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Re: MLPutFunction : how to put a pure function

  • To: mathgroup at
  • Subject: [mg50050] Re: [mg49860] MLPutFunction : how to put a pure function
  • From: Omega Consulting <info at>
  • Date: Fri, 13 Aug 2004 05:55:45 -0400 (EDT)
  • References: <>
  • Sender: owner-wri-mathgroup at

On Aug 4, 2004, at 9:46 AM, Zhu Chongkai wrote:

> I am writing a Mathematica FrontEnd in C using Mathlink.
> How to put a expression such as "Function[z,z+1][5]" (from C to
> Mathematica)?
> The standard C function 'MLPutFunction' can't do that, because the 
> head of
> the
> expression is still a compound expression but not a symbol.
> The same situation happens when such a expression was returned from
> Mathematica.
> Obviously, 'MLGetFunction' can't do the job.

I see 2 ways to do this:

1) Use the "text interface" of MathLink. This is where you send the 
entire expression as a sting. And Mathematica parses it, just like it 
were an In[]:=.

char buf[50]="Function[z,z+1][5]";
long numchars = strlen(buf);
MLPutNext(stdlink, MLTKFUNC);
MLPutSize(stdlink, numchars);
MLPutData(stdlink, buf, numchars);

The reverse would be

int type, num_bytes;
char* buf;
type = MLGetNext(stdlink);
MLBytesToGet(stdlink, &num_bytes);
buf = (char *)malloc(num_bytes+1);
MLGetData(stdlink, buf, num_bytes, &num_bytes);
buf[num_bytes] = '\0';

Note, all of this is boiled down code from FastBinaryFiles:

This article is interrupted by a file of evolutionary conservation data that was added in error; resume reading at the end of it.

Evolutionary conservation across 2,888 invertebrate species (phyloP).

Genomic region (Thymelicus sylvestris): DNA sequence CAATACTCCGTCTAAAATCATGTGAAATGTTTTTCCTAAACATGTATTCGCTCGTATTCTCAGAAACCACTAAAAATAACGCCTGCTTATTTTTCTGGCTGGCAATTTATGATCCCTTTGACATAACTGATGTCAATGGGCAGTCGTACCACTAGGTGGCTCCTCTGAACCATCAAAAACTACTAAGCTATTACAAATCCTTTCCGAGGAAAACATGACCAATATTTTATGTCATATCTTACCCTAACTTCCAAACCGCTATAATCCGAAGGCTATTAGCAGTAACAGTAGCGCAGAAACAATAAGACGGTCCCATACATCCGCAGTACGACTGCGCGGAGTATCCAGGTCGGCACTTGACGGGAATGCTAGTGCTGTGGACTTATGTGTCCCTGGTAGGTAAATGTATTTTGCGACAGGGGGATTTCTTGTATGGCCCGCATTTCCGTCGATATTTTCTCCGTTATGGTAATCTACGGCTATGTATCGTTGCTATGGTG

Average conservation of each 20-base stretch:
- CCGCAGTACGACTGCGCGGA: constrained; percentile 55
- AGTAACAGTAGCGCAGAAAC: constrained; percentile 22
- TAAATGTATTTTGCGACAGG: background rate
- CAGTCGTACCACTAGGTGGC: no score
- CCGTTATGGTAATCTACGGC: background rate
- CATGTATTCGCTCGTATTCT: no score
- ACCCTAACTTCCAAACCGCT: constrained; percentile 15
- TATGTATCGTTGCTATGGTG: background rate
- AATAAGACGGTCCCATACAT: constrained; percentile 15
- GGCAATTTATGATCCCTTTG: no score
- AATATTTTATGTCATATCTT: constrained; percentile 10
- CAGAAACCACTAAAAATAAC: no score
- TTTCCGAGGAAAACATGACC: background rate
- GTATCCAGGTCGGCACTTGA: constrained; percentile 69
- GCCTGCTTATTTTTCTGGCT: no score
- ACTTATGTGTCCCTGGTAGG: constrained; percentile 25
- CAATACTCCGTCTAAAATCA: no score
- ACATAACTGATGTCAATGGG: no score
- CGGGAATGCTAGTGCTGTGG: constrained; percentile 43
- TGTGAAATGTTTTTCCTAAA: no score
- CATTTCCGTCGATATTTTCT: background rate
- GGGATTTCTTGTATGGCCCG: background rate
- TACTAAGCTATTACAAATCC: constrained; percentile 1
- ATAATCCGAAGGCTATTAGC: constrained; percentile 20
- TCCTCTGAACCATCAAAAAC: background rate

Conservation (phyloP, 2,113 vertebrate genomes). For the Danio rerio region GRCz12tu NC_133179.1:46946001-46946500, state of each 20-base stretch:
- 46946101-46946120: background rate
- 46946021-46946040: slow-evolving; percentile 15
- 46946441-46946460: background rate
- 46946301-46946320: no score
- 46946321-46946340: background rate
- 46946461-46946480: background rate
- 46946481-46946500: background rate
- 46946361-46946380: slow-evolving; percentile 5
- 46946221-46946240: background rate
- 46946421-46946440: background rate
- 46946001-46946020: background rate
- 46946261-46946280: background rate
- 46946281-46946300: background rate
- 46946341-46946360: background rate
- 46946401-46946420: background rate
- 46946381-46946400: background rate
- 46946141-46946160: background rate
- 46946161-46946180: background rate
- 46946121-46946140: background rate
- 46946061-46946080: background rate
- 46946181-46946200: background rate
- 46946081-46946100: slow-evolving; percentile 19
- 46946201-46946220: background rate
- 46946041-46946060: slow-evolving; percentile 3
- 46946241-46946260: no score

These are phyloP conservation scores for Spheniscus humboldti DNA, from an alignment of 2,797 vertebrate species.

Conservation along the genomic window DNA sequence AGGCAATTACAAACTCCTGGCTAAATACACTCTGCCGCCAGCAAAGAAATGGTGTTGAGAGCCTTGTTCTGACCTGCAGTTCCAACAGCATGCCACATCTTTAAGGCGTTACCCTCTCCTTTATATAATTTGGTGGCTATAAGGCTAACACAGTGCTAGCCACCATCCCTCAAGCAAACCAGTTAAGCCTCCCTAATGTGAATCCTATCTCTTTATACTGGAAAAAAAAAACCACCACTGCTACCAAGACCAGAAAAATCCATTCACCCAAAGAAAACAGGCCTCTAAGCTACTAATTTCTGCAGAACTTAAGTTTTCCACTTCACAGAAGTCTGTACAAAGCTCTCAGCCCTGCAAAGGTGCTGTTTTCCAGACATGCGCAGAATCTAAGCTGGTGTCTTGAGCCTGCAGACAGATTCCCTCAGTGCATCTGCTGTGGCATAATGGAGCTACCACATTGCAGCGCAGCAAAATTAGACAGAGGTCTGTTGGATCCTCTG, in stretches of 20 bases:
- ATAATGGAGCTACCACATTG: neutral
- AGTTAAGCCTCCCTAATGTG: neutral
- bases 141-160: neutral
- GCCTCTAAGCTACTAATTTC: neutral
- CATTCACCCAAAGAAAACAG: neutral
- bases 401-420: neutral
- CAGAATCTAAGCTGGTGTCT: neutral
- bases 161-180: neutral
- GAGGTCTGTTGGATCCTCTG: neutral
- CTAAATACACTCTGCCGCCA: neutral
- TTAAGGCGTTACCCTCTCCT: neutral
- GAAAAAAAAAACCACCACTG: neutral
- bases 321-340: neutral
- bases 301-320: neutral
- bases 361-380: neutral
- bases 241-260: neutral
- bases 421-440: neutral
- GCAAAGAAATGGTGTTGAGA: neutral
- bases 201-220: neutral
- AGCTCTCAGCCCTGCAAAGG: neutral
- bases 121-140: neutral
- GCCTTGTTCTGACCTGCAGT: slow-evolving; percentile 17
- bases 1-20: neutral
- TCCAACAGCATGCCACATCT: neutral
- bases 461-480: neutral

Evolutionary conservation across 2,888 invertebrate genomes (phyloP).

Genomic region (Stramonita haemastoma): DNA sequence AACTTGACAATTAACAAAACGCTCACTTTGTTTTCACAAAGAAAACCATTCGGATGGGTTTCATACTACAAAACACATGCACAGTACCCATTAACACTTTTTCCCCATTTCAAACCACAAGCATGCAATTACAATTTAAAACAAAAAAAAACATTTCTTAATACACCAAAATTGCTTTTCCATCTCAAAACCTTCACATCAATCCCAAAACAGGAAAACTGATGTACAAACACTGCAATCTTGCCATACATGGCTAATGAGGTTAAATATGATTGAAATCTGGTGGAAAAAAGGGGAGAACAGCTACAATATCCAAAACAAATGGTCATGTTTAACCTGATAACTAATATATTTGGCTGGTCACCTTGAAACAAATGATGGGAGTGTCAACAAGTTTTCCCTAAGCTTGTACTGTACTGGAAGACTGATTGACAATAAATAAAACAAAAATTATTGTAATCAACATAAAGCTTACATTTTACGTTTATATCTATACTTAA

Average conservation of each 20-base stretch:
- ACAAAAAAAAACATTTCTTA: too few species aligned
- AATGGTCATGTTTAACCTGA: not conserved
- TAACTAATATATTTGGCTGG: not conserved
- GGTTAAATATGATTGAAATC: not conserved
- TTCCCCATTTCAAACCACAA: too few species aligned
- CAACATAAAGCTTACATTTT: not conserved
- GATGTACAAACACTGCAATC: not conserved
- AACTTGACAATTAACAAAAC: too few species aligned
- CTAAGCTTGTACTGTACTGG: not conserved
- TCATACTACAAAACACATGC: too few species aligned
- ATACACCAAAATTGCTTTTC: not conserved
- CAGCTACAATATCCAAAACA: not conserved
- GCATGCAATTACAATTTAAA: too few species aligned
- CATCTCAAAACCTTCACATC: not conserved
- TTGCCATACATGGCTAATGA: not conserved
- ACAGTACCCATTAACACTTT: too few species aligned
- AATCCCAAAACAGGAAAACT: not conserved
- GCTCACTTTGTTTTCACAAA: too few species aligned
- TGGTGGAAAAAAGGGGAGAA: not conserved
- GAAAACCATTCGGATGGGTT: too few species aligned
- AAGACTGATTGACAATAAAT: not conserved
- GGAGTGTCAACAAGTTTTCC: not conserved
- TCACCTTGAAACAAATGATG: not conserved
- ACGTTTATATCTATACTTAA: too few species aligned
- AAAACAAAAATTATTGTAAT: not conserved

2) The second is to pull the head off and send as a separate 
expression. On the kernel side you recombine. This is equivalent to the 
kernel command:
(f = Function[z, z+1]; f[5])

MLPutFunction(stdlink, "CompoundExpression", 2);

MLPutFunction(stdlink, "Set", 2);
   MLPutSymbol(stdlink, "f");
   MLPutFunction(stdlink, "Function", 2);
   MLPutSymbol(stdlink, "z");
   MLPutFunction(stdlink, "Plus", 2);
     MLPutSymbol(stdlink, "z");
     MLPutInteger(stdlink, 1);

MLPutFunction(stdlink, "f", 1);
   MLPutInteger(stdlink, 5);

Getting is a bit trickier. Instead of returning the compound expression 
(call it x), I'd return the head and arguments separately. That is 
{Head[x], Apply[List, x]}. That's something that can be parsed by the 
standard functions.

Omega Consulting
The final answer to your Mathematica needs.

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